• amendments;
  • earthworms;
  • iron mine wastes;
  • organic;
  • restoration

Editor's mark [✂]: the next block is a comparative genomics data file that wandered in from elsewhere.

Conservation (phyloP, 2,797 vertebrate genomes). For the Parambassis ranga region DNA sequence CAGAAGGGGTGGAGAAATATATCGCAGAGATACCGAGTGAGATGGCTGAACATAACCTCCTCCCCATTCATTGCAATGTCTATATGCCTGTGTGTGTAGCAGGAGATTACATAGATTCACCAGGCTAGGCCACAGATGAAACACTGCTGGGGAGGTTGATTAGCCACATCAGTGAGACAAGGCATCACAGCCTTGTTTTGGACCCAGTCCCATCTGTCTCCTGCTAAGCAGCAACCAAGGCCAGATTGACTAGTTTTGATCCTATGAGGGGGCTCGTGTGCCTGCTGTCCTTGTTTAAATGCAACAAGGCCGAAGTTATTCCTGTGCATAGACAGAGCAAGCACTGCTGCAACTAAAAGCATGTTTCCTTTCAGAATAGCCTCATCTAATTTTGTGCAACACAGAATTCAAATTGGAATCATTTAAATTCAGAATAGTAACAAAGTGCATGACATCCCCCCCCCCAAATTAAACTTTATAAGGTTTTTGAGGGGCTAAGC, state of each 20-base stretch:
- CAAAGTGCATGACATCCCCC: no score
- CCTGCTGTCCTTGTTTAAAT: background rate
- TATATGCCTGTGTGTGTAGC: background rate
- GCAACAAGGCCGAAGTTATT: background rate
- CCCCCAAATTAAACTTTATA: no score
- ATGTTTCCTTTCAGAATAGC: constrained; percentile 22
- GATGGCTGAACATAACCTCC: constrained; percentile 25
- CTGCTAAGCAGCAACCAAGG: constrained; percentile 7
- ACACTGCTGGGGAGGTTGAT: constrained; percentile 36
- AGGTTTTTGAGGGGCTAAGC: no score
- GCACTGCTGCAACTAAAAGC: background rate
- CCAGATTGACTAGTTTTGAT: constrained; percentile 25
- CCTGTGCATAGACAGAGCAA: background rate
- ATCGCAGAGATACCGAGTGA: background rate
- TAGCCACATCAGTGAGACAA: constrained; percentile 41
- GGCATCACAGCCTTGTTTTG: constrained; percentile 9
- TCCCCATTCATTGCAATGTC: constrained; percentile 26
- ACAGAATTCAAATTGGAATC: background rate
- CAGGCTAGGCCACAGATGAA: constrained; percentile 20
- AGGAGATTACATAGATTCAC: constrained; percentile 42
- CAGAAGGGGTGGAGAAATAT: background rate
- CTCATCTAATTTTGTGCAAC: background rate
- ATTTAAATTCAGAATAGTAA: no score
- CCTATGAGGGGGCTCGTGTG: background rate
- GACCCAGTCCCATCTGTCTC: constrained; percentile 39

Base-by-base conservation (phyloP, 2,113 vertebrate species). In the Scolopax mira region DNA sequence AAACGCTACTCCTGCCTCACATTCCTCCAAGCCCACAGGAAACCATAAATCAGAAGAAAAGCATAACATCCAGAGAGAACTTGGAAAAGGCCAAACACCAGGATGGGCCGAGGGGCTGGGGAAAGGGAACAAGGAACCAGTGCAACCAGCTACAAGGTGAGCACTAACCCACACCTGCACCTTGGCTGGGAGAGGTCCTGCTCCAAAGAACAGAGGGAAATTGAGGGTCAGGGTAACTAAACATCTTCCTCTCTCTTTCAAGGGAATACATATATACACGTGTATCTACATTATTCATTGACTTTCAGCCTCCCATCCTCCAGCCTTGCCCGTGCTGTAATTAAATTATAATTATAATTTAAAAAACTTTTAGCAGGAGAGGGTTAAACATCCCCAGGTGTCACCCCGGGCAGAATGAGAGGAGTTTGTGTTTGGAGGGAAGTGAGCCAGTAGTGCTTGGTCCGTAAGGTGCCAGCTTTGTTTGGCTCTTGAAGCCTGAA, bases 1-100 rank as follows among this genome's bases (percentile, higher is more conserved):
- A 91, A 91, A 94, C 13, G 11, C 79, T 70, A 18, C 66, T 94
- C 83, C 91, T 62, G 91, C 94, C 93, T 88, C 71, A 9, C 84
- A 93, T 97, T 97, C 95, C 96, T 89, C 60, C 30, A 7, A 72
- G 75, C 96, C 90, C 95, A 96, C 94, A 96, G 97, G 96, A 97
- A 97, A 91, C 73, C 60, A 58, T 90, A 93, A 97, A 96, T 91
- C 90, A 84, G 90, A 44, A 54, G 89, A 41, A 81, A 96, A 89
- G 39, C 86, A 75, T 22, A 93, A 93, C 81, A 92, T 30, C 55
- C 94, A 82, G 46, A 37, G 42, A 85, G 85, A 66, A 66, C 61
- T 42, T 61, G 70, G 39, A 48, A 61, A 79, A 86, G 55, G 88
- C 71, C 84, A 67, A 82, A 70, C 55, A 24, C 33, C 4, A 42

Abstract The effects of the earthworm Pontoscolex corethrurus (Muller) on the rate of mineralization of cattle dung-amended iron (Fe2+) ore mine wastes and its preference for partially decomposed leaf litter with contrasting chemical composition were studied in pot trials. The growth and survival rates of earthworms showed significant positive correlations with percent of organic matter. During 96 days of exposure, the earthworms significantly increased exchangeable Ca2+, Mg2+, PO43 and NH4-N. Iron ore mine wastes amended with 5–10% organic matter supported earthworm fauna better than mine wastes amended with 0–3% organic matter. The leaf litter preference shown by the earthworm was, in descending order, Phyllanthus reticulatus, Tamarindus indica, Anacardium occidentale, Casuarina equisetifolia, Acacia auriculiformis, and Eucalyptus camaldulensis. A significant positive correlation was observed between the survival and growth rates of earthworms and the nutrient contents of partially decomposed leaf litter. The first three plant species were significantly richer in nutrients, mainly organic carbon, calcium, phosphorus, and nitrogen, than the other two plant species. Acacia auriculiformis and E. camaldulensis litter were preferred less because of their high lignin and polyphenolic compounds, despite being rich in other macronutrients like nitrogen and phosphorus. It is concluded that the introduction of P. corethrurus to cattle dung-amended (5–10%) iron ore mine wastes or revegetation of the sites with P. reticulatus, T. indica, and A. occidentale plant species should be attempted before earthworm introduction. The litter from these species acts as a source of food for earthworms, thereby hastening the process of restoration of abandoned iron ore mines of Goa, India.